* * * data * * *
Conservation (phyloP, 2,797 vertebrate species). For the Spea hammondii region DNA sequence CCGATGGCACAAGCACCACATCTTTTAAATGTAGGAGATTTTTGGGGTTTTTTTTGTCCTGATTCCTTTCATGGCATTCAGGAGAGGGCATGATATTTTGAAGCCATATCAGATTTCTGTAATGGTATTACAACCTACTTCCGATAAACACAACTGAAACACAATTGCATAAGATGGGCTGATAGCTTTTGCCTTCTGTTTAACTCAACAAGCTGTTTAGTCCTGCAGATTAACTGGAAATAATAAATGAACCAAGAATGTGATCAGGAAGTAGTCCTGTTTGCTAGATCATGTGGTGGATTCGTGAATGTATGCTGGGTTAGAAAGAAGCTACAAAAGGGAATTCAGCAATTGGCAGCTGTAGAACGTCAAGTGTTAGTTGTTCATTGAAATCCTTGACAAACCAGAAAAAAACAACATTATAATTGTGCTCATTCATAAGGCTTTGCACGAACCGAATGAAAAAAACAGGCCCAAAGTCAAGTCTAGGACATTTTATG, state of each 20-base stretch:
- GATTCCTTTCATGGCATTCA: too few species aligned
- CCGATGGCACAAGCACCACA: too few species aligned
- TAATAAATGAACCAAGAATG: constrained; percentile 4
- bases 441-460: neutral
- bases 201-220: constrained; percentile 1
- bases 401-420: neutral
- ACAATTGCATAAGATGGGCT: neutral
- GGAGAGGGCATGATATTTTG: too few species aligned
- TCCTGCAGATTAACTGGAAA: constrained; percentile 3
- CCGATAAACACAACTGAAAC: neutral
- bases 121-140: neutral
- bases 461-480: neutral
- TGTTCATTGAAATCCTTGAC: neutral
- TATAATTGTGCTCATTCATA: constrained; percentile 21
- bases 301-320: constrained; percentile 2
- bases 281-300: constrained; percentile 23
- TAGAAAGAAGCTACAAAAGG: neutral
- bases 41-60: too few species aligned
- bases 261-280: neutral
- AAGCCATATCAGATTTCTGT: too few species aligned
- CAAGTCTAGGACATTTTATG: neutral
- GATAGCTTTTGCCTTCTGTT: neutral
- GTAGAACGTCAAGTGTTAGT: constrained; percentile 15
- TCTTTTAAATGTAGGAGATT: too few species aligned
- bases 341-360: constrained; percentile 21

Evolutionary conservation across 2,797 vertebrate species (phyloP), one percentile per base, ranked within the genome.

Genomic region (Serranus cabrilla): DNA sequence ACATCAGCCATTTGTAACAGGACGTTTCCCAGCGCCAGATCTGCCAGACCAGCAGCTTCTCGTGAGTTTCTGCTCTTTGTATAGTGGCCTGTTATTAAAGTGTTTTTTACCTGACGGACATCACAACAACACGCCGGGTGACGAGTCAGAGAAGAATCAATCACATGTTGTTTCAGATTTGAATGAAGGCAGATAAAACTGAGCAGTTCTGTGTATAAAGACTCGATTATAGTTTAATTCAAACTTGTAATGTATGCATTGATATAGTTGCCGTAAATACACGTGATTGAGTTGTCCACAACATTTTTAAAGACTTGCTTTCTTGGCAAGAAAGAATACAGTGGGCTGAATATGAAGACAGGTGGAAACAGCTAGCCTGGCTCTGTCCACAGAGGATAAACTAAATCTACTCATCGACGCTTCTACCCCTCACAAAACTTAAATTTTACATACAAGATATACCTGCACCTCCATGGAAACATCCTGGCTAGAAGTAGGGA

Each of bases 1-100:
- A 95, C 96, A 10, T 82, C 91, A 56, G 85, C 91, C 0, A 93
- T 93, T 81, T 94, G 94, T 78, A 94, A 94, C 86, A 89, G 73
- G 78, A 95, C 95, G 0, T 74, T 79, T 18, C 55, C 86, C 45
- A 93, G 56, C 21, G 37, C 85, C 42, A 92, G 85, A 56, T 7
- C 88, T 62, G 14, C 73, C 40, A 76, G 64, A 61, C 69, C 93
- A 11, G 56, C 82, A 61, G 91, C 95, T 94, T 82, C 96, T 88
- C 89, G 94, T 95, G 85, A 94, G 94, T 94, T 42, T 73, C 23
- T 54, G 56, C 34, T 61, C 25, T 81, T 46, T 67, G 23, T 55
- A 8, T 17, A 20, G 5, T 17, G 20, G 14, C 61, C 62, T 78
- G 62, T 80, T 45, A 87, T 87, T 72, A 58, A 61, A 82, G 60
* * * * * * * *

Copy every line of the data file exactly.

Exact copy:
Conservation (phyloP, 2,797 vertebrate species). For the Spea hammondii region DNA sequence CCGATGGCACAAGCACCACATCTTTTAAATGTAGGAGATTTTTGGGGTTTTTTTTGTCCTGATTCCTTTCATGGCATTCAGGAGAGGGCATGATATTTTGAAGCCATATCAGATTTCTGTAATGGTATTACAACCTACTTCCGATAAACACAACTGAAACACAATTGCATAAGATGGGCTGATAGCTTTTGCCTTCTGTTTAACTCAACAAGCTGTTTAGTCCTGCAGATTAACTGGAAATAATAAATGAACCAAGAATGTGATCAGGAAGTAGTCCTGTTTGCTAGATCATGTGGTGGATTCGTGAATGTATGCTGGGTTAGAAAGAAGCTACAAAAGGGAATTCAGCAATTGGCAGCTGTAGAACGTCAAGTGTTAGTTGTTCATTGAAATCCTTGACAAACCAGAAAAAAACAACATTATAATTGTGCTCATTCATAAGGCTTTGCACGAACCGAATGAAAAAAACAGGCCCAAAGTCAAGTCTAGGACATTTTATG, state of each 20-base stretch:
- GATTCCTTTCATGGCATTCA: too few species aligned
- CCGATGGCACAAGCACCACA: too few species aligned
- TAATAAATGAACCAAGAATG: constrained; percentile 4
- bases 441-460: neutral
- bases 201-220: constrained; percentile 1
- bases 401-420: neutral
- ACAATTGCATAAGATGGGCT: neutral
- GGAGAGGGCATGATATTTTG: too few species aligned
- TCCTGCAGATTAACTGGAAA: constrained; percentile 3
- CCGATAAACACAACTGAAAC: neutral
- bases 121-140: neutral
- bases 461-480: neutral
- TGTTCATTGAAATCCTTGAC: neutral
- TATAATTGTGCTCATTCATA: constrained; percentile 21
- bases 301-320: constrained; percentile 2
- bases 281-300: constrained; percentile 23
- TAGAAAGAAGCTACAAAAGG: neutral
- bases 41-60: too few species aligned
- bases 261-280: neutral
- AAGCCATATCAGATTTCTGT: too few species aligned
- CAAGTCTAGGACATTTTATG: neutral
- GATAGCTTTTGCCTTCTGTT: neutral
- GTAGAACGTCAAGTGTTAGT: constrained; percentile 15
- TCTTTTAAATGTAGGAGATT: too few species aligned
- bases 341-360: constrained; percentile 21

Evolutionary conservation across 2,797 vertebrate species (phyloP), one percentile per base, ranked within the genome.

Genomic region (Serranus cabrilla): DNA sequence ACATCAGCCATTTGTAACAGGACGTTTCCCAGCGCCAGATCTGCCAGACCAGCAGCTTCTCGTGAGTTTCTGCTCTTTGTATAGTGGCCTGTTATTAAAGTGTTTTTTACCTGACGGACATCACAACAACACGCCGGGTGACGAGTCAGAGAAGAATCAATCACATGTTGTTTCAGATTTGAATGAAGGCAGATAAAACTGAGCAGTTCTGTGTATAAAGACTCGATTATAGTTTAATTCAAACTTGTAATGTATGCATTGATATAGTTGCCGTAAATACACGTGATTGAGTTGTCCACAACATTTTTAAAGACTTGCTTTCTTGGCAAGAAAGAATACAGTGGGCTGAATATGAAGACAGGTGGAAACAGCTAGCCTGGCTCTGTCCACAGAGGATAAACTAAATCTACTCATCGACGCTTCTACCCCTCACAAAACTTAAATTTTACATACAAGATATACCTGCACCTCCATGGAAACATCCTGGCTAGAAGTAGGGA

Each of bases 1-100:
- A 95, C 96, A 10, T 82, C 91, A 56, G 85, C 91, C 0, A 93
- T 93, T 81, T 94, G 94, T 78, A 94, A 94, C 86, A 89, G 73
- G 78, A 95, C 95, G 0, T 74, T 79, T 18, C 55, C 86, C 45
- A 93, G 56, C 21, G 37, C 85, C 42, A 92, G 85, A 56, T 7
- C 88, T 62, G 14, C 73, C 40, A 76, G 64, A 61, C 69, C 93
- A 11, G 56, C 82, A 61, G 91, C 95, T 94, T 82, C 96, T 88
- C 89, G 94, T 95, G 85, A 94, G 94, T 94, T 42, T 73, C 23
- T 54, G 56, C 34, T 61, C 25, T 81, T 46, T 67, G 23, T 55
- A 8, T 17, A 20, G 5, T 17, G 20, G 14, C 61, C 62, T 78
- G 62, T 80, T 45, A 87, T 87, T 72, A 58, A 61, A 82, G 60